Free and Charitable Health Clinics Put the ‘Net’ in Safety Net

Photo from Ubi Caritas, Beaumont Texas

 

During May, we celebrate nurses for all they do to keep patients healthy – even more deserved because of the COVID-19 pandemic, when excellent patient care can mean life and death. Nicole Lamoreaux, President and Chief Executive Officer of the National Association of Free and Charitable Clinics (NAFC), calls nurses “the heart and soul of what we do.” Her nonprofit works to ensure the medically underserved have access to affordable, quality health care.

Based in Alexandria, Virginia, NAFC has 1,400 free and charitable clinics around the country, annually providing health care to 2 million people, and 6 million patient visits for them. They also have a volunteer and staff workforce of more than 200,000 people that work with the national organization – approximately 15,000 of whom are nurses. And because many pharmacies stepped up during COVID-19, particularly in communities that didn’t have pharmacies, NAFC became a pseudo “home” for them, too.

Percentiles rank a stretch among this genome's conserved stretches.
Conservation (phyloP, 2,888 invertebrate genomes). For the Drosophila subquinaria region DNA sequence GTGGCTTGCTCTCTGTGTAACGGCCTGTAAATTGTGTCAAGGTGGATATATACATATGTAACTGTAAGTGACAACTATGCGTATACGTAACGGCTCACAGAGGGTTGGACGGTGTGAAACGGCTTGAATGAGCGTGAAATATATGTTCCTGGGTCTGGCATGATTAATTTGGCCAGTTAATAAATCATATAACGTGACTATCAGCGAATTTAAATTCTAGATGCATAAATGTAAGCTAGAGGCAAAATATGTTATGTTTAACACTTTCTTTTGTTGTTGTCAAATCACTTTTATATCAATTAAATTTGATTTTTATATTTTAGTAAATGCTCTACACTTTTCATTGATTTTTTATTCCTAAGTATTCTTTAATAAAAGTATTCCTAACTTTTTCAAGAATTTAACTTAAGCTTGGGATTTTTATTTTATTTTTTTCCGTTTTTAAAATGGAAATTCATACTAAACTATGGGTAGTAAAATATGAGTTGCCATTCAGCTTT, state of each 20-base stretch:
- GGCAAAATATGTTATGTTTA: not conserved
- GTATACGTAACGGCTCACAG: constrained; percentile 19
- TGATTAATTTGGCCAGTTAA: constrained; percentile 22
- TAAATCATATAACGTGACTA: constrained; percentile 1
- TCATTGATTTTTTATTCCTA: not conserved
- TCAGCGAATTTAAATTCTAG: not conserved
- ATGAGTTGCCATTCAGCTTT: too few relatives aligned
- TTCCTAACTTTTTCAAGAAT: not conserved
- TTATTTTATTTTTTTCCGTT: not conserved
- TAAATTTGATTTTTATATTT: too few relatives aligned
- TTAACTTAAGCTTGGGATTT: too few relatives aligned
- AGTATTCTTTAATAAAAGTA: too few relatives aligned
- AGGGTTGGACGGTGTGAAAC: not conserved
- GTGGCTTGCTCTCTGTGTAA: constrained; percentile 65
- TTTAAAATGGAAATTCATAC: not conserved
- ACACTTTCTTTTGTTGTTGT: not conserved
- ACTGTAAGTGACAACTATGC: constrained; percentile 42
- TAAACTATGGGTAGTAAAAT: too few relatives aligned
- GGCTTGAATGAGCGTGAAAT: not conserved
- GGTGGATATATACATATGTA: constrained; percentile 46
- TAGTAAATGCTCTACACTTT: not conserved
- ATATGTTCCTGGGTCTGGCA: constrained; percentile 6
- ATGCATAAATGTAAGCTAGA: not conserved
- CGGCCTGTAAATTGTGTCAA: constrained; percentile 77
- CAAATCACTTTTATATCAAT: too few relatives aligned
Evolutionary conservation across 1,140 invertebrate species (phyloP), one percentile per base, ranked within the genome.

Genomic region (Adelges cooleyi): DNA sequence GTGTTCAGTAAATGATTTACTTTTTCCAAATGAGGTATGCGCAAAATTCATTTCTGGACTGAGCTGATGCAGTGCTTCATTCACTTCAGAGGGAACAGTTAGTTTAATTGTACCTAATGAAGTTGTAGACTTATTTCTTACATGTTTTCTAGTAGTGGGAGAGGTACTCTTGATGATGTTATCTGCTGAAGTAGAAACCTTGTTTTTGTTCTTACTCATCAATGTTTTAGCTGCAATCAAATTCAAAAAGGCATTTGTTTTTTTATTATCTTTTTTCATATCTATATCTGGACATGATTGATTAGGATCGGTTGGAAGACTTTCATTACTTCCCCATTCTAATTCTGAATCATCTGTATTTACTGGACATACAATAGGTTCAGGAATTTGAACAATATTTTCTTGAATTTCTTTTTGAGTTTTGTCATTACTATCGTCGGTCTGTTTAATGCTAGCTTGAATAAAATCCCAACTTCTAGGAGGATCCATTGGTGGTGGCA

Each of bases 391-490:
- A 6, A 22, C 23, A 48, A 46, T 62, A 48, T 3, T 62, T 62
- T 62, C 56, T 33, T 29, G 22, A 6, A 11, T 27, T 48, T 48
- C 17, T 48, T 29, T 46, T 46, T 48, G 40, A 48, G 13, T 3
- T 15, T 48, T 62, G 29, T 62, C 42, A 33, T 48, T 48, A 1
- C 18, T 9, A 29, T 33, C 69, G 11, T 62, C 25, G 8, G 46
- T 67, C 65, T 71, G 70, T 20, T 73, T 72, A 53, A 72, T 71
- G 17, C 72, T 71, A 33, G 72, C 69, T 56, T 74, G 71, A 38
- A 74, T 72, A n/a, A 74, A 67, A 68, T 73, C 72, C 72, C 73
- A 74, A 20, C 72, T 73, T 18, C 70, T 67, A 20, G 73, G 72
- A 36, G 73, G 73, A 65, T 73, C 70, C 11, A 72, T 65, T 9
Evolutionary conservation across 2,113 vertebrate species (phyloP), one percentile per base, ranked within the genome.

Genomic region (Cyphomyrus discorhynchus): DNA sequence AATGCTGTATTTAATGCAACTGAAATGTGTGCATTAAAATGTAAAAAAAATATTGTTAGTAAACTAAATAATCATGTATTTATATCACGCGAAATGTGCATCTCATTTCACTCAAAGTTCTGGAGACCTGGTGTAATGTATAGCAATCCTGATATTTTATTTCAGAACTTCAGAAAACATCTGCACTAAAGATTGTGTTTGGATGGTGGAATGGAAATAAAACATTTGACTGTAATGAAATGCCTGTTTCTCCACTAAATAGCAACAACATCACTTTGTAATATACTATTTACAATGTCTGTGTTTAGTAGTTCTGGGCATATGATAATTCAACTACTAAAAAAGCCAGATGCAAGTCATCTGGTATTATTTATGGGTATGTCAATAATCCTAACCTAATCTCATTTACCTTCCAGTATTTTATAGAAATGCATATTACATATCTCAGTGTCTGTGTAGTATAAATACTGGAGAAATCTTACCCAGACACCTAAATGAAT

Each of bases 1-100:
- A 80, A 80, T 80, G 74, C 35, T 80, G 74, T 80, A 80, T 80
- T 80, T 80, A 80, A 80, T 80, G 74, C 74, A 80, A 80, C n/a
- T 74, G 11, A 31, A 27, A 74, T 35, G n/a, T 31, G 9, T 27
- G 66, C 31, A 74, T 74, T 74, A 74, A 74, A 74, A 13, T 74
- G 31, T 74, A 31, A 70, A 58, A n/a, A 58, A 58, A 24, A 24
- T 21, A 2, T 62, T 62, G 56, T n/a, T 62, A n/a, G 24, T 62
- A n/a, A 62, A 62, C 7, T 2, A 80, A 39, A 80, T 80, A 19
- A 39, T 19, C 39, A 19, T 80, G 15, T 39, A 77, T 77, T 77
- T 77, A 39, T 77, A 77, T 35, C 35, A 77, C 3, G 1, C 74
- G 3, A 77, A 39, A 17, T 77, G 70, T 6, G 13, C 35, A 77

“We know there are so many people across the United States who fall through the cracks of our health care system,” Lamoreaux says. “They don’t make enough – and there’s no other way to say that – and they don’t qualify for Medicaid. There are also people who have Medicaid, but who don’t have access to dental care, mental health care, or prescription access.

“We are the community’s response to health care. We are grassroots medicine at its finest. We’re not funded by the federal government, we are all 501(c)(3) organizations, which makes us different than our other counterparts in the safety net sector.”

People connect with the clinics through word of mouth, direct outreach, their website (nafcclinics.org, which identifies clinics via a zip code map), or through community partners that connect people with rural or community health centers.

 

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